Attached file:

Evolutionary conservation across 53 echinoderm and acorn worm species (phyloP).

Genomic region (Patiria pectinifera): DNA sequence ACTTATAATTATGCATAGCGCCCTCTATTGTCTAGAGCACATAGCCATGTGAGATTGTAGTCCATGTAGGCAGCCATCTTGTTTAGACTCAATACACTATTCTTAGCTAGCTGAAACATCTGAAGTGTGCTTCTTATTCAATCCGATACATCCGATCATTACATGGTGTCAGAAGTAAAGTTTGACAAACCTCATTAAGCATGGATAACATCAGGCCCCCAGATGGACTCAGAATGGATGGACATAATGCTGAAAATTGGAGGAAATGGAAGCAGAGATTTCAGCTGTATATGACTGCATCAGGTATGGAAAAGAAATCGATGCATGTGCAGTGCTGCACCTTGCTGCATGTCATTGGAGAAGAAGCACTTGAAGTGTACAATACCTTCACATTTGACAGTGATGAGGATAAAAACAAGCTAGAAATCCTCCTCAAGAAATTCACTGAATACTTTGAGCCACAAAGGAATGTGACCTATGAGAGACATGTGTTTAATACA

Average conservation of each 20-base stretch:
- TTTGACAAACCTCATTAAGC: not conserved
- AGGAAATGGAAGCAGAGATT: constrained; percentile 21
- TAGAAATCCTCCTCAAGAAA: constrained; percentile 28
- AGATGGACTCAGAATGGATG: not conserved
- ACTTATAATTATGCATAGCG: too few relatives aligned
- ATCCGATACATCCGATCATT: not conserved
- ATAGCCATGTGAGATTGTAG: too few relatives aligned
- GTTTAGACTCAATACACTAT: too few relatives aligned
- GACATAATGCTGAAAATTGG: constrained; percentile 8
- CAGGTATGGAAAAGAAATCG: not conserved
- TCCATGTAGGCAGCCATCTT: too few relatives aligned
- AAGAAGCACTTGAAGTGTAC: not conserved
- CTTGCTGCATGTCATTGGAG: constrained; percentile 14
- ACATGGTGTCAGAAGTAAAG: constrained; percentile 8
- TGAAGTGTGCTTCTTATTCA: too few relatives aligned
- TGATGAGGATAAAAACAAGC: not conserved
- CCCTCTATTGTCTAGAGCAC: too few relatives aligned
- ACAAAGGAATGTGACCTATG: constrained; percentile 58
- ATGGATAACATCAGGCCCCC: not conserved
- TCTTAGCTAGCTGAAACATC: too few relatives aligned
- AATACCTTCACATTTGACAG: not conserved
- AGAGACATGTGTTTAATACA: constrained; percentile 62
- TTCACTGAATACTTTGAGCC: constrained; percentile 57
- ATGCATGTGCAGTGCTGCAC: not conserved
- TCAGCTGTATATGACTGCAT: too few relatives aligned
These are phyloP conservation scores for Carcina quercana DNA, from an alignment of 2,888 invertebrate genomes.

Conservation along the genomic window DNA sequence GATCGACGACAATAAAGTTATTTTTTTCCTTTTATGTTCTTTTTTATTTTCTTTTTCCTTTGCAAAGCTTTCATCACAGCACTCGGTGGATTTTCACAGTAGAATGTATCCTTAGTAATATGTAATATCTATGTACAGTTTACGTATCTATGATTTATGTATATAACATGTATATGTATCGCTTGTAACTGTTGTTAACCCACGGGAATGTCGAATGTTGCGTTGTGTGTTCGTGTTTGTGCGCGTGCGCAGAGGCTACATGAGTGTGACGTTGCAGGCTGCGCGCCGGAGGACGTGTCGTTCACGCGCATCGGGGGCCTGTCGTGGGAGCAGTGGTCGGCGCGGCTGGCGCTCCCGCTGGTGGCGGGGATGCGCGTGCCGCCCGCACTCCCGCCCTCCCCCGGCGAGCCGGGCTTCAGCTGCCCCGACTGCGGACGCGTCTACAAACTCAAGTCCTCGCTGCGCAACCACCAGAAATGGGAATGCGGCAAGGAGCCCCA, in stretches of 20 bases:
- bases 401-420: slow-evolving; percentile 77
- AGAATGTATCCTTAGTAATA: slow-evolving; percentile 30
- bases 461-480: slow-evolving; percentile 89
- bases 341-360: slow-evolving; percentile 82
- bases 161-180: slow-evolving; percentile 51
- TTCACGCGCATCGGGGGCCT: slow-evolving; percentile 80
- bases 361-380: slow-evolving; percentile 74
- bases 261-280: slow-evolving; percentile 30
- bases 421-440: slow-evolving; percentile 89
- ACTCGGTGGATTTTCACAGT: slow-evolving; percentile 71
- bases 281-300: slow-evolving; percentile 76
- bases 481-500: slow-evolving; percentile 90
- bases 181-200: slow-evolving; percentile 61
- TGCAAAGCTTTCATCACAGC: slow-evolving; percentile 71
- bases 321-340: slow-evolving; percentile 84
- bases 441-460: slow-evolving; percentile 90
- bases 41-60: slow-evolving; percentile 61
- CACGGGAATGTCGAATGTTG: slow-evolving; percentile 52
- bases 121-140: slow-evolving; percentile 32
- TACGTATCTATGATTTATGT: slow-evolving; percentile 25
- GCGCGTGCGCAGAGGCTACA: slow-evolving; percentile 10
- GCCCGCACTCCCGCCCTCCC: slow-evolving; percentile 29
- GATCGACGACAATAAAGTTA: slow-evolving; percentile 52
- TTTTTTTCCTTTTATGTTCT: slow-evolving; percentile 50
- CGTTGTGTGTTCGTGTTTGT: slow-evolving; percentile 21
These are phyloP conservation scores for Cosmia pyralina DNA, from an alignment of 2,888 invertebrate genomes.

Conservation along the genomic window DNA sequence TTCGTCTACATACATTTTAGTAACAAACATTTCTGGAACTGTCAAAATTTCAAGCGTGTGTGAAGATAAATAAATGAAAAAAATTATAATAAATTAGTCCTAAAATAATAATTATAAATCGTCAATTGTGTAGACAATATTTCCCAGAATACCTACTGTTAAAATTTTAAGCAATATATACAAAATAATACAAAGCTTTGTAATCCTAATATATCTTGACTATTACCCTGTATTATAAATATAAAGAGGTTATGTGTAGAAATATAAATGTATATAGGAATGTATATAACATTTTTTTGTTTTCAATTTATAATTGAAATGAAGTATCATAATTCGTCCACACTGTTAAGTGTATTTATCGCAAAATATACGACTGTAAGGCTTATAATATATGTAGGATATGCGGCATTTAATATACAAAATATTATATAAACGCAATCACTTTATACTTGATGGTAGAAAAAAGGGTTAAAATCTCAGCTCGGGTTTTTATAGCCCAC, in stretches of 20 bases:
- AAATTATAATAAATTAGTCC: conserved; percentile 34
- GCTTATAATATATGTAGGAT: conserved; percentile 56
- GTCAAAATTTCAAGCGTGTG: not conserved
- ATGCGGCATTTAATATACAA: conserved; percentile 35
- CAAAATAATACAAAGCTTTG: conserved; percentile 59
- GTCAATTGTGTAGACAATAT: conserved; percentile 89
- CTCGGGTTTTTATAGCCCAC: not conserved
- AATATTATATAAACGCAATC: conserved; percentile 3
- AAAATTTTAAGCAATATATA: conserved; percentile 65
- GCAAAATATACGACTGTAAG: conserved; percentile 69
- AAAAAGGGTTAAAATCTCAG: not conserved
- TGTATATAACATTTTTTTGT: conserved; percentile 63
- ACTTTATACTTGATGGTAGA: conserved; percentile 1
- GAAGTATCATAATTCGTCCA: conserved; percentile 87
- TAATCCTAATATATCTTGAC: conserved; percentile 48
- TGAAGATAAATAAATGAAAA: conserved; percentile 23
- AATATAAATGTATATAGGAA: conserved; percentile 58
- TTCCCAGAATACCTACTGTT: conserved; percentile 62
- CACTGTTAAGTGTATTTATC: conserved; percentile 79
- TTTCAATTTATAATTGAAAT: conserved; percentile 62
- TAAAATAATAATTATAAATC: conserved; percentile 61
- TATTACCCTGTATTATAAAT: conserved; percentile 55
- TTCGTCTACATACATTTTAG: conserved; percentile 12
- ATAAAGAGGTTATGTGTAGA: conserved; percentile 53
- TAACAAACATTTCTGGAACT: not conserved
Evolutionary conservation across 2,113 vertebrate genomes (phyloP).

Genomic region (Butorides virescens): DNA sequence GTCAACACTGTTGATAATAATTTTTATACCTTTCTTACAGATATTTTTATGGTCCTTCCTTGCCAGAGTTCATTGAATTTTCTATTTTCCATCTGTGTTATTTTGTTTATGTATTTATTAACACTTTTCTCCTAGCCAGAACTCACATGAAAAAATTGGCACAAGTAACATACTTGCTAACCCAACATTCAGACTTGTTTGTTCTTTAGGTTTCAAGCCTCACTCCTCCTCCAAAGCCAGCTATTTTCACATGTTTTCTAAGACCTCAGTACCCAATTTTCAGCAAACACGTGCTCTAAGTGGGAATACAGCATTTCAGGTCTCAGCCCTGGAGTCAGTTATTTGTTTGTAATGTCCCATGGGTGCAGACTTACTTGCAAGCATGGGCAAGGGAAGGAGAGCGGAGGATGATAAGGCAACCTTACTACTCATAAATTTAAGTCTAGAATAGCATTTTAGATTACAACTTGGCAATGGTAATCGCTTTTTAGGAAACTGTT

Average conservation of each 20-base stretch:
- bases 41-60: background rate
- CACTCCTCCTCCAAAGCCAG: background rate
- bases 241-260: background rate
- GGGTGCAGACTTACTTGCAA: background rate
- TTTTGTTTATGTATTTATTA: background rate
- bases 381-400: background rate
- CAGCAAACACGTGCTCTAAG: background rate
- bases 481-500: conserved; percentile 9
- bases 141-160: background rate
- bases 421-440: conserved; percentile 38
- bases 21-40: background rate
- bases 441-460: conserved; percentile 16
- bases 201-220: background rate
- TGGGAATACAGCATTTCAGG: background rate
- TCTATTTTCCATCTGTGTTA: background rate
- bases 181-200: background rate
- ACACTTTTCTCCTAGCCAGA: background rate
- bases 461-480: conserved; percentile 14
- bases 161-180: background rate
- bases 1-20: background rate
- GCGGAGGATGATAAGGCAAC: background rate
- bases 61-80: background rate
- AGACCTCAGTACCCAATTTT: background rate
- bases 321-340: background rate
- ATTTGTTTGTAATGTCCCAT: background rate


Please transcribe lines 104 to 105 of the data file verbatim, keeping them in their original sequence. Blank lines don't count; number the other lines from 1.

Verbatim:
- bases 161-180: background rate
- bases 1-20: background rate